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LAPTOP | December 2010
REFUNDS AND REBATES
UPGRADES & TIPS
as popular as touchscreens on phones. So here's the age-
old question when giving a gift: How do you handle the
First, determine what the rebate is giving you back.
Whether it's cash, store credit, or an accessory, make sure
it's something you or the gift receiver can actually use.
Second, how easy is it for you to reclaim your cash? Look
for instant rebates instead of mail-in ones. Manufacturers
such as a Dell, HP, and Lenovo often feature instant rebates
or "instant savings" above and beyond typical percentage
markdowns, putting many systems that might be just beyond
your budget back into range.
For smart phones, you'll often save $100 by shopping at
Best Buy or Radio Shack. These stores beat the carriers' pric-
ing by offering instant rebates. Case in point: Purchasing the
HTC Evo 4G through Sprint.com will cost you $299.99 upfront,
then you have to mail in the $100 rebate form. Purchasing
the same device through Best Buy will set you back $199. No
forms, no trip to the post office, no checking your mailbox
every day anxiously waiting for a check to arrive.
If you do wind up with a mail-in rebate for the gift
you're giving, you'll most likely have to come clean with
the recipient. While it may be tempting to take an Xacto
knife to the UPC code before wrapping up the gift, keep
in mind that it will cause a lot more hassle if the recipient
decides to return the gadget. Plus, the recipient will mostly
likely not receive the full value of the product if he goes
to return it and the rebate is already being processed.
You'll have to decide if that social faux pas is worth the
savings---especially if you've given the item to a family
member. If you think it is, you'll probably have to let your
recipient know that you need part of their box back if they
intend on keeping the gift.
The most important thing to remember when it comes
to mail-in rebates is to follow the directions to the letter.
Seriously, if the form says to use black ink, don't think that
it'll be accepted with blue ink. Many mail-in rebates require
the original UPC square and receipt. Make copies of both
for yourself before mailing it in. Better yet, take a clear pho-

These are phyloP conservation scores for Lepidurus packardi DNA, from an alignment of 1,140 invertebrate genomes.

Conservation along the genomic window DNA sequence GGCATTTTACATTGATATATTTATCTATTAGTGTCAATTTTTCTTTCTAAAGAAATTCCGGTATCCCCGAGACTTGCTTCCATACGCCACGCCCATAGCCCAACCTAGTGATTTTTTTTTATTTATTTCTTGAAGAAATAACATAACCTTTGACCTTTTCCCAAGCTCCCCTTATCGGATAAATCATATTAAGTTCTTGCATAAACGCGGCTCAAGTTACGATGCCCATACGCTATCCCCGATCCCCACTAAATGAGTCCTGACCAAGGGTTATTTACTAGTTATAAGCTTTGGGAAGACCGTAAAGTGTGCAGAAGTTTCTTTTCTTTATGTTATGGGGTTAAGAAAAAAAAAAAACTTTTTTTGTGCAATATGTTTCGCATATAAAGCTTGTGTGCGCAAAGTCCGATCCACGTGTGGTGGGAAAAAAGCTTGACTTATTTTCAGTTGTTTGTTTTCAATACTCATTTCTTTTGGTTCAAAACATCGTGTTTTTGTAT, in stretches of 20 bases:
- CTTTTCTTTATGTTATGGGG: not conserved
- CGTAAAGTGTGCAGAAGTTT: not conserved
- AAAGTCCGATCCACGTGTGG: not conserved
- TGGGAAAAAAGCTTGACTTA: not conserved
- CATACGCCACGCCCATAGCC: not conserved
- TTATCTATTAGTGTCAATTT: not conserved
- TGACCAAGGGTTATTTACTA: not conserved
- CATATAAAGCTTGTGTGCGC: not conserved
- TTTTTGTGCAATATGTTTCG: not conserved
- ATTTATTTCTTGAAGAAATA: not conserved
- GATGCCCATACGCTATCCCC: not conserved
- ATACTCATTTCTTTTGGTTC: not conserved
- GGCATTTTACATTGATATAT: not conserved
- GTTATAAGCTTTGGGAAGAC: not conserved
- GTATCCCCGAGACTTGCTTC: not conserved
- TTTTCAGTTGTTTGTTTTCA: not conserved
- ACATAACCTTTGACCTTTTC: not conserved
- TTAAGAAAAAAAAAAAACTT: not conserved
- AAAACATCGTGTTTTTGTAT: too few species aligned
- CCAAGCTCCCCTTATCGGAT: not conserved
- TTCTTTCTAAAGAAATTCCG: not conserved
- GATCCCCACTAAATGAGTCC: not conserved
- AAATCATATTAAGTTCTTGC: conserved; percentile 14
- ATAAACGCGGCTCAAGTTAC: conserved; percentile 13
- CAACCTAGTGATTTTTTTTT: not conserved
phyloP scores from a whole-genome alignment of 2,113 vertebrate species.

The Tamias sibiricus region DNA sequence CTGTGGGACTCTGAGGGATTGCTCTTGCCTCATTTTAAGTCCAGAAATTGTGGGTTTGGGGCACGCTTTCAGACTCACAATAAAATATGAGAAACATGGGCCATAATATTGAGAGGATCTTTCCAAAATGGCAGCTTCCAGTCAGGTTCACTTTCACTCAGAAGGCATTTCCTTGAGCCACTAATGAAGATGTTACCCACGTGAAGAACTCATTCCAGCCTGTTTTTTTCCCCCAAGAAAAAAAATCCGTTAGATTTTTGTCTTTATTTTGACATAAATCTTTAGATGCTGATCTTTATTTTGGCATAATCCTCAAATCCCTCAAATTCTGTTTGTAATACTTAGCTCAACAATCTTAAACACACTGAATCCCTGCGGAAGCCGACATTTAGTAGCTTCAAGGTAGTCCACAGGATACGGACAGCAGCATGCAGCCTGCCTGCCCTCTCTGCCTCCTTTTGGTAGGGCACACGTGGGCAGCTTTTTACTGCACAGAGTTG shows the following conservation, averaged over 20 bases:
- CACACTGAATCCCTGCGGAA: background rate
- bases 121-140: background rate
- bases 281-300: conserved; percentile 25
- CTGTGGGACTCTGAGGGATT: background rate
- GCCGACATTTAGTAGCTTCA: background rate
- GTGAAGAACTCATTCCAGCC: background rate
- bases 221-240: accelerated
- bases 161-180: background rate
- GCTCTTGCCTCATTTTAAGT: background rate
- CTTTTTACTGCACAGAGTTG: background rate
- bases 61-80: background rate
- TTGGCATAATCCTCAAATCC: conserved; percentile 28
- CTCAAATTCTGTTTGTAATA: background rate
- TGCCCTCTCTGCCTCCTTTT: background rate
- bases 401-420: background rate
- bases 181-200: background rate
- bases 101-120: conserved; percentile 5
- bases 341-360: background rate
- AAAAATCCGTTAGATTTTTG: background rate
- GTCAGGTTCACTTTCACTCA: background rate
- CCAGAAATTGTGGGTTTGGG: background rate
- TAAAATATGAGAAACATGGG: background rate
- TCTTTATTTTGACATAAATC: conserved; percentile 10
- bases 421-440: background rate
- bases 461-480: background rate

tograph of every item you include in the mailing envelope.
Depending on the amount of the rebate, you may even want
to send it via registered mail.
Mail-in rebates are typically processed by a third party,
which makes your rebate much harder to track once it leaves
your hands. The company already has your money, and it's
banking on you to forget to mail in the rebate or to fill out
the form incorrectly. Mail-in refunds have faced increased
scrutiny recently. Connecticut and Rhode Island stores are
no longer allowed to advertise the price after mail-in rebate
unless the store is willing to sell the item for that price. New
Jersey is considering similar legislation.
Wrap It Up
While gifting a laptop, smart phone, or other high-tech device
this holiday season requires more research than picking
out a reindeer sweater, the recipient is sure to appreciate it
much more. But if your homework doesn't pay off, it's nice
to know that they'll be able to get the gadget they really
wanted without too much hassle.
RETAILER POLICIES COMPARED
30 days (iPhone) / 14 days
10% (Mac, iPad), No fee
14 days (computers), 30
15% (None with Rewards
21 days from invoice date
21 days from invoice date
No returns unless defec-
tive, then 30 days from
None if all accessories and
parts are intact
25% at TigerDirect's dis-
cretion (i.e. not returned
with all accessories and in
20 days (30 in Calif.) At T-Mobile's discretion
15% on custom
15 days/Nov. 15--Dec. 25:
15-day policy begins on
Get More Online
SHOP FROM YOUR SMART PHONE
Find the best prices on all your holiday
gear with these apps.
See p. 6 for more info on how to use this code with your cell phone.
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